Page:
The ocean is certainly the solution. I plan/hope to live there some day, kids or no. And if it’s any consolation, I think you’d make a fine parent.

The reason that folic acid is recommended for women of childbearing age is that half of all pregnancies are unplanned, and folic acid is really only effective if taken during the first four weeks of development, while the neural tube is folding, and also before the majority of women realize they are pregnant. The medical health community would also like to recommend that women of childbearing age do not drink alcohol, however no one is good enough and convincing me not to booze up once in a while (and they know it…). Also the highest incidence of FAS occurs in infants whose mothers drank three or more drinks PER DAY. And I think I have heard the medical community condemn alcoholism once in a while…

The phrase “women of childbearing age” is really only used I think because so many pregnancies ARE unplanned, and teratogens are most likely to affect the baby before the mother knows she is pregnant…it’s more relevant in some studies than in others. But I tend to disregard it as much as you do – why take folic acid if I’m just going to abort the damn thing anyways?

Mostly I think they harp on folic acid because lots of people take vitamins anyways. And we just can’t be convinced to give up smoking, alcohol, or HPV. Those are the all the funnest things!

While I appreciate the concern of the medical community over folic acid-deficient and FAS infants, this does not change the fact that Canada’s birth rate is at an all time low at less than 11 births per 1000. I’m still bothered by terminology foists the concerns on the small minority of mothers-to-be on the other 98% of the female population.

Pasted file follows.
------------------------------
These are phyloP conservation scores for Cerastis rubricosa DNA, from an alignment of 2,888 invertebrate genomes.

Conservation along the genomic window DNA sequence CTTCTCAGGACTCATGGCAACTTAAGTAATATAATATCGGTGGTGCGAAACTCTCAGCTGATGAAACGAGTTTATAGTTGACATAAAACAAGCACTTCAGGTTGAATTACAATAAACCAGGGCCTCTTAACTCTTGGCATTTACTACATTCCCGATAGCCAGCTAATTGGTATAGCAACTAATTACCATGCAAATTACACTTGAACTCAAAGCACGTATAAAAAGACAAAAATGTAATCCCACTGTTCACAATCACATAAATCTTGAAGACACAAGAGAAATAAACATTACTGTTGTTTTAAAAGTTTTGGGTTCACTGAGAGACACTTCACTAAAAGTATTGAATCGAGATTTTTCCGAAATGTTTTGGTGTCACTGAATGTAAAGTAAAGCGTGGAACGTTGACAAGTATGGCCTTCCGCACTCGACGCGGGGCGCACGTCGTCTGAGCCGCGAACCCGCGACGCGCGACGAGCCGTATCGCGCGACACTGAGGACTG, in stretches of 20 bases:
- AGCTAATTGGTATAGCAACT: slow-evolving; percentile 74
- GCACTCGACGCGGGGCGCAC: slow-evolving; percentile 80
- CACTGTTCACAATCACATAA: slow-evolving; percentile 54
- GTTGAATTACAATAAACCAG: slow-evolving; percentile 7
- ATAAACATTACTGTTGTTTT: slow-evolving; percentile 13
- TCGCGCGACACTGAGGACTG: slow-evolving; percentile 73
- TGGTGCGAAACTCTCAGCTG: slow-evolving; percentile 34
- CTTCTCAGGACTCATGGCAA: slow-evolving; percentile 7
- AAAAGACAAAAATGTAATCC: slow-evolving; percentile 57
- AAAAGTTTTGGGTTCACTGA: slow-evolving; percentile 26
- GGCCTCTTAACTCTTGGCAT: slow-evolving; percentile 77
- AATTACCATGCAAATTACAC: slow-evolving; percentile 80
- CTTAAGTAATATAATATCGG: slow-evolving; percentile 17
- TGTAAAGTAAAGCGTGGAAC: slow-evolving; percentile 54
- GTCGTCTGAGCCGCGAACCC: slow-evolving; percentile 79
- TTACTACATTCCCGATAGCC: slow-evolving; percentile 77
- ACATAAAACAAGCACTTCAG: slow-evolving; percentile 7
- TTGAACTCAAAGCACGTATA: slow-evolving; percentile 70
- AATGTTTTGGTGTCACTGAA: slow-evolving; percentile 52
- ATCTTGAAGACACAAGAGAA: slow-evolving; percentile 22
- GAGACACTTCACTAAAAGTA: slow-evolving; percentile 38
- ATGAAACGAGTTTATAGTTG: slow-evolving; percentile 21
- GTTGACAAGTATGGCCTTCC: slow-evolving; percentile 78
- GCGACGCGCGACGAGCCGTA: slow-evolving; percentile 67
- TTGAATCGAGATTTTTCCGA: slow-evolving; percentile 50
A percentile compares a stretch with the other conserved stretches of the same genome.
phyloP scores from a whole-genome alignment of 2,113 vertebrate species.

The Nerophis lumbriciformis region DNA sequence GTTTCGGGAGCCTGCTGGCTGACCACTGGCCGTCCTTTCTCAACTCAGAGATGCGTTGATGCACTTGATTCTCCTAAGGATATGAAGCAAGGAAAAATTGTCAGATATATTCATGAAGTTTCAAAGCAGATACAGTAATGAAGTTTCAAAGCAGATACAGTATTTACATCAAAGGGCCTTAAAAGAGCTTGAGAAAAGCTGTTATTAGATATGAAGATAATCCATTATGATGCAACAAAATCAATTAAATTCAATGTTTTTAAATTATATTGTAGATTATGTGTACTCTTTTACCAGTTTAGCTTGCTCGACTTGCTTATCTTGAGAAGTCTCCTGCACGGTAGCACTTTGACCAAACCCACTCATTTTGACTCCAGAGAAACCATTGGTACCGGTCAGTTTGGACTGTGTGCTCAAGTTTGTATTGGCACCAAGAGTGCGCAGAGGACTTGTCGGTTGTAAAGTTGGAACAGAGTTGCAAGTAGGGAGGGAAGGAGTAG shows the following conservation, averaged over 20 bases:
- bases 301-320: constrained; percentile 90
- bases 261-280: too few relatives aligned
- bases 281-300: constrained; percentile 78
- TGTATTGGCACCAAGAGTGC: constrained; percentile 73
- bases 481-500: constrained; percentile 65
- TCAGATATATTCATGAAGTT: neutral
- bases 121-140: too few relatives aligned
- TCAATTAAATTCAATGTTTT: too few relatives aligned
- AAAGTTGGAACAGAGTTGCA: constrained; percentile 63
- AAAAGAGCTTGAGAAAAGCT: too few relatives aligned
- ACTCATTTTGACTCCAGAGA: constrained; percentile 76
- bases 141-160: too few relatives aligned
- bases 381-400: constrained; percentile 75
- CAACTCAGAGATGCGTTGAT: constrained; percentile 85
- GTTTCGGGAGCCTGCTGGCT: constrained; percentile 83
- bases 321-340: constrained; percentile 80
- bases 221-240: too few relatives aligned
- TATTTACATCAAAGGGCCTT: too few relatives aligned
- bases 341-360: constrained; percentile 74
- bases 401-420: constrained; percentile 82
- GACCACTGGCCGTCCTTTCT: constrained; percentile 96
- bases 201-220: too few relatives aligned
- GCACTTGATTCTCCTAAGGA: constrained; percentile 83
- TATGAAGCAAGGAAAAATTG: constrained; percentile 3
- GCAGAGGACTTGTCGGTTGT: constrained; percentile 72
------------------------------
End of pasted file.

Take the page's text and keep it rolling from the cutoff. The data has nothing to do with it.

Dark greens, legumes, oranges and whole grains are for everybody, not just pregnant people. The idea of being a “woman of childbearing age” is insulting and repulsive.

I’m trying to find offense in this term, and I usually can if I wrap my head around most feminist issues the right way, but I really can’t here.
I have nothing against the intention behind the term – health for potential mothers and potential babies, or the way it is worded. It doesn’t imply that everyone of that age will or even can bear children, only that this is the age in which childbearing is possible. I think the same would be said of men if their range wasn’t so much greater – it doesn’t really make sense when you can just say “males over the age of 10” and mean pretty much the same thing.
Ideally, I’d like to see children associated equally with both males and females in the literature, but the biological aspects of the process do favour one more than the other.
Not to say that paternal health has no influence on the child, obviously. They’re finding that alcohol consumption on the part of either parent at the time of conception can end up harming the baby. But yeah, the thing is, issues having to do with the mother tend to be more obvious and were studied earlier.